This weekend the Tipperary footballers take on Waterford in the Munster championship, having come within a point of an early All-Ireland title in the U21 final.
There was plenty of fall-out from that defeat to Tyrone, but senior boss Peter Creedon says it’s history now.
“When you lose a big match like that, you are going to take what you can in terms of what you can learn from it and there are certain things we can learn from that.
“When you lose a game by a point or win by a point, it doesn’t necessarily mean you did everything right or did everything wrong, but it was a great campaign, and gave us great confidence for what we are doing as a management team.
Tommy (Toomey, manager) did a great job there, as well, we got four very good performances out of the boys.” Creedon says most of those U21s had college exams soon afterwards to distract them. Third level commitments aren’t always so helpful to a county manager, though.
“We went up to Armagh and played exceptionally well and lost by a point, but we played really well that day.
“Up in Fermanagh we didn’t play well. It was the middle of the Sigerson and a few of our players were really tired. But look, we retained our status (in Division Three) fairly comfortably, in my opinion, we just weren’t strong enough this year to get up and challenge for promotion to Division Two – and maybe another year in (Division) three is not the end of the world, either.
“We went through a league campaign this year with seven guys who were 20 or younger, so maybe that is going to happen, you are never going to get everything perfect – we are bedding in a new goalkeeper as well and it is only when you do that, that you realise it takes seven or eight games to bed in a new goalkeeper.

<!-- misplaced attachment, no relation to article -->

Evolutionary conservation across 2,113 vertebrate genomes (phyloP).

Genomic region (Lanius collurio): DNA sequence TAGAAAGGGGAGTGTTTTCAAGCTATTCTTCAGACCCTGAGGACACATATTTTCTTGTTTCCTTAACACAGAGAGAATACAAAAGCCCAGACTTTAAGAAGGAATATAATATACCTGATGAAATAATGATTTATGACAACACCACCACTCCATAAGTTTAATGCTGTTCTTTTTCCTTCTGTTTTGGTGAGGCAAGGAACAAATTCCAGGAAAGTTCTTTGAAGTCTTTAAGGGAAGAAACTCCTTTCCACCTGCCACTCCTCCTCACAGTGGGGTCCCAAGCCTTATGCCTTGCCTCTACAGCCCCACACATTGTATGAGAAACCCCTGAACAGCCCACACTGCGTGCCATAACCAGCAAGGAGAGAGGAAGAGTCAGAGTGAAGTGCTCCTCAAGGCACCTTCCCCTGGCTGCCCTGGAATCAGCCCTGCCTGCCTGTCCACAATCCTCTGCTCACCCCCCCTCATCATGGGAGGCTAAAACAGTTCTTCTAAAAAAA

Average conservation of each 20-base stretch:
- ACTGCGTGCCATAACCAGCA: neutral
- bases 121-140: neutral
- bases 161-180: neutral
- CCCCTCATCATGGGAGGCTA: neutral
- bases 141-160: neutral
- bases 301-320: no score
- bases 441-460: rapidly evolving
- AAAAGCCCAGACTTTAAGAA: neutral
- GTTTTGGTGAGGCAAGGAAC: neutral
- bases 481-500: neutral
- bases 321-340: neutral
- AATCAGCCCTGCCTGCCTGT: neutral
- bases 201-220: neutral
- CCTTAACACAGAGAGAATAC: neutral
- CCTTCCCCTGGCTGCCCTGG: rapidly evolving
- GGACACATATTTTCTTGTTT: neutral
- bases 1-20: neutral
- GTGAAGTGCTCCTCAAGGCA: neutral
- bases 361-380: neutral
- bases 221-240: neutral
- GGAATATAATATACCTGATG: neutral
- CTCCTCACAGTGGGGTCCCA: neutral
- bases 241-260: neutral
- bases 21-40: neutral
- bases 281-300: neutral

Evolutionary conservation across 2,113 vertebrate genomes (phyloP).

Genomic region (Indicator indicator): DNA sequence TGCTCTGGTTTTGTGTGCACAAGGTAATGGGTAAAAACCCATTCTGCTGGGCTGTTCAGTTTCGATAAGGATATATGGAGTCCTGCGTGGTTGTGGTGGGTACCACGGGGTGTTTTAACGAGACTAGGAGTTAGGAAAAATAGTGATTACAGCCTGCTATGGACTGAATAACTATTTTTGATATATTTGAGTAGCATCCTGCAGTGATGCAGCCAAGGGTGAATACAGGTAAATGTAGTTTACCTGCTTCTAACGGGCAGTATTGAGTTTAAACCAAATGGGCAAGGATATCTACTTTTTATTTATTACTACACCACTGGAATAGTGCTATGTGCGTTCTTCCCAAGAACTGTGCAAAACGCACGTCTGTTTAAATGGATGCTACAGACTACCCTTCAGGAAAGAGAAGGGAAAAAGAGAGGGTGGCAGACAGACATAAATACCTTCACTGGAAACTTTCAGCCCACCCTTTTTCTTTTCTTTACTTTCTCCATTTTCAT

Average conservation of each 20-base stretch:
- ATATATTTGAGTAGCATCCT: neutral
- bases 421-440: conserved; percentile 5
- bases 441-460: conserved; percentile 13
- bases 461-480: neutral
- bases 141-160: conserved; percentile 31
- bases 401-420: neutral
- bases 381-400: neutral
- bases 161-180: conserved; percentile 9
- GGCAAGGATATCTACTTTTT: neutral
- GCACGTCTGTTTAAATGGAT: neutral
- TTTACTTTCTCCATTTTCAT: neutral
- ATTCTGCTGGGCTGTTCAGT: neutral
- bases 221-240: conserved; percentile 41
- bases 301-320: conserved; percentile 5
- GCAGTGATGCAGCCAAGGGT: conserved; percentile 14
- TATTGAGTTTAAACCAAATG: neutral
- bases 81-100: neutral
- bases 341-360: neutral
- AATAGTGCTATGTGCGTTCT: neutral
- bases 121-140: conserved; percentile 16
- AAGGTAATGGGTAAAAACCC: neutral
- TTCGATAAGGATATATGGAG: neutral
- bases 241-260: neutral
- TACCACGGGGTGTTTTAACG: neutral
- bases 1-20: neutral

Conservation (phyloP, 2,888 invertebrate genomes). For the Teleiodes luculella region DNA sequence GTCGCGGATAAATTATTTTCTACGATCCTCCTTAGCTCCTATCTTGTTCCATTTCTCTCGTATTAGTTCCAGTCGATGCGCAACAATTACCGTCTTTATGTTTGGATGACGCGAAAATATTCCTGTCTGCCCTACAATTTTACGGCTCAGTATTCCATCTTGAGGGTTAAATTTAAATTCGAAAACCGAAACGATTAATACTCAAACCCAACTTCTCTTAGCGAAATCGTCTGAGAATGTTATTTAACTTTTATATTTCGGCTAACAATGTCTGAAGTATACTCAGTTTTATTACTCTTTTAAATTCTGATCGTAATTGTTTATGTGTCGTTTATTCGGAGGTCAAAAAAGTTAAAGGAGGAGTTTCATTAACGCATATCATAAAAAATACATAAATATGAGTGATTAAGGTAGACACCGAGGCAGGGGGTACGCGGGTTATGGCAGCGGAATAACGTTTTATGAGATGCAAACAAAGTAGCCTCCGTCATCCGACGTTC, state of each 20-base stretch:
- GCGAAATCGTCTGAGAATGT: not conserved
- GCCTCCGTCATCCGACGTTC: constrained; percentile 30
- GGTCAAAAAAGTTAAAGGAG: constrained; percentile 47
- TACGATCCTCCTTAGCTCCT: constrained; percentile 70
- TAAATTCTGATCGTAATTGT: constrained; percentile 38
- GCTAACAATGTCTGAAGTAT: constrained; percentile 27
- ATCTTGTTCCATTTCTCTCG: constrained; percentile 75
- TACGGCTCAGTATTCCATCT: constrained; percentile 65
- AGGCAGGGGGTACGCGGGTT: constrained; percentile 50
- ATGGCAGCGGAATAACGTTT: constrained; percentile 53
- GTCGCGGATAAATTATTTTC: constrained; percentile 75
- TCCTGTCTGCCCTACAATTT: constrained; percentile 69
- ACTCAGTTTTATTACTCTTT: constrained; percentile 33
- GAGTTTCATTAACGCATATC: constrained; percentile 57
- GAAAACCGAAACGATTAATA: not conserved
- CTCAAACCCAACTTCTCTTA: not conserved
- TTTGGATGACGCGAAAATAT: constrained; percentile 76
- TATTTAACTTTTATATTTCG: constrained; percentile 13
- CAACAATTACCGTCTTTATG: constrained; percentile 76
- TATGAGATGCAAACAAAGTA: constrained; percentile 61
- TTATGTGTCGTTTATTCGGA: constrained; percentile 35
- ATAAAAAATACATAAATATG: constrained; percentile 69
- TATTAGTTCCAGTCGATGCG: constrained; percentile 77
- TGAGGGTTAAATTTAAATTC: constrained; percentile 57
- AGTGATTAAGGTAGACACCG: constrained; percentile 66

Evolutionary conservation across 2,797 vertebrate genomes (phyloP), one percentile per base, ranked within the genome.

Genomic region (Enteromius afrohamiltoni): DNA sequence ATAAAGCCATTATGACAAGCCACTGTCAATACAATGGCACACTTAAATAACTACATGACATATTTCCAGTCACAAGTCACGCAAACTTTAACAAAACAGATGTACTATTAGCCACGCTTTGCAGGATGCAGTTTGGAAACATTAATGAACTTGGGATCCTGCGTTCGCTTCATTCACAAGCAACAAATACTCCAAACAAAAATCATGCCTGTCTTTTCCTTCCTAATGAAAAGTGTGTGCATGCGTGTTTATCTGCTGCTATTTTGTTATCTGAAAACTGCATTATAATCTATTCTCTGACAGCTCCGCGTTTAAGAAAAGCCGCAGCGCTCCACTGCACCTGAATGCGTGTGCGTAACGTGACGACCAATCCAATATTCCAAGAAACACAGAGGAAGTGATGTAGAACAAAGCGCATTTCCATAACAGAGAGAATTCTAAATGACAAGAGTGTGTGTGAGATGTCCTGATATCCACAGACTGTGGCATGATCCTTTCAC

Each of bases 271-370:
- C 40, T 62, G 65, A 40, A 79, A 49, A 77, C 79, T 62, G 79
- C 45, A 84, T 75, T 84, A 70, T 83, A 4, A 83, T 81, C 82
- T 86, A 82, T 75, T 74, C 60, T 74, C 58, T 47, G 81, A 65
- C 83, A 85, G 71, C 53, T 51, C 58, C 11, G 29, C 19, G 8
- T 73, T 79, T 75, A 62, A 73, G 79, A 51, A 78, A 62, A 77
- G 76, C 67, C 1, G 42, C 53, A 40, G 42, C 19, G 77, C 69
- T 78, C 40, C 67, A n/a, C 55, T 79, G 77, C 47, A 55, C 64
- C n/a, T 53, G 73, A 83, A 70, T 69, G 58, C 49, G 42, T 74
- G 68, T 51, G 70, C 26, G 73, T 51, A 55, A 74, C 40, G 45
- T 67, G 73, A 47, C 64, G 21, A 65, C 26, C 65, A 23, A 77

“We would have liked to have got promotion, we weren’t a million miles off it but we have to accept where we ended up.” Combining consistency and progress is a tall order. In Tipp it’s made harder by dual commitments.
“We made the last 12 two of the last three years, and the year in the middle, we got a right tanking below in Killarney to Kerry - then we lost five key players in hurling matches in club games the following weekend so we went up to Galway minus five of our better players.
“That is the challenge we have in Tipperary, our lads will have played four club matches in the last week and a half, between football and hurling – that is what we have to live with.” It means less has to be more with the county seniors sometimes.
“To maintain the energy in the likes of Colin (O’Riordan)’s legs, between the amount of college and club football they have played already this season – we gave them weeks off to keep them fresh, and that means sometimes you can’t practise the kick-out strategy because they are not there.
“But once they move beyond the age of 21, and hopefully they will all stick at the football, the future is good for Tipp – and we will be there or thereabouts and not every team will like playing us.” Creedon feels the suggestion that Tipp could win a senior football All-Ireland in the next six years is “achieveable”.
“We made a breakthrough at 21, which a lot of people said wouldn’t happen.
“What we need to start doing first is getting to Munster finals, we need to start beating Cork and Kerry, we haven’t done that in a long, long time, then we need to take out a Division 1 team in the qualifiers.
“If we started doing that, and get up to Division 2 or Division 1, you might have a chance of getting to All-Ireland semi-final in the next couple of years, but the top teams have gone so far ahead in terms of preparation
“There is a sense of respect (in Tipperary) for what we are doing, a couple of games last year were double-headers and meant people saw us who wouldn’t have ordinarily, but Tipp is traditionally a hurling county, will always be. But look, if we win Munster, take out Cork or Kerry in a big game, it will add a bit more to it.”
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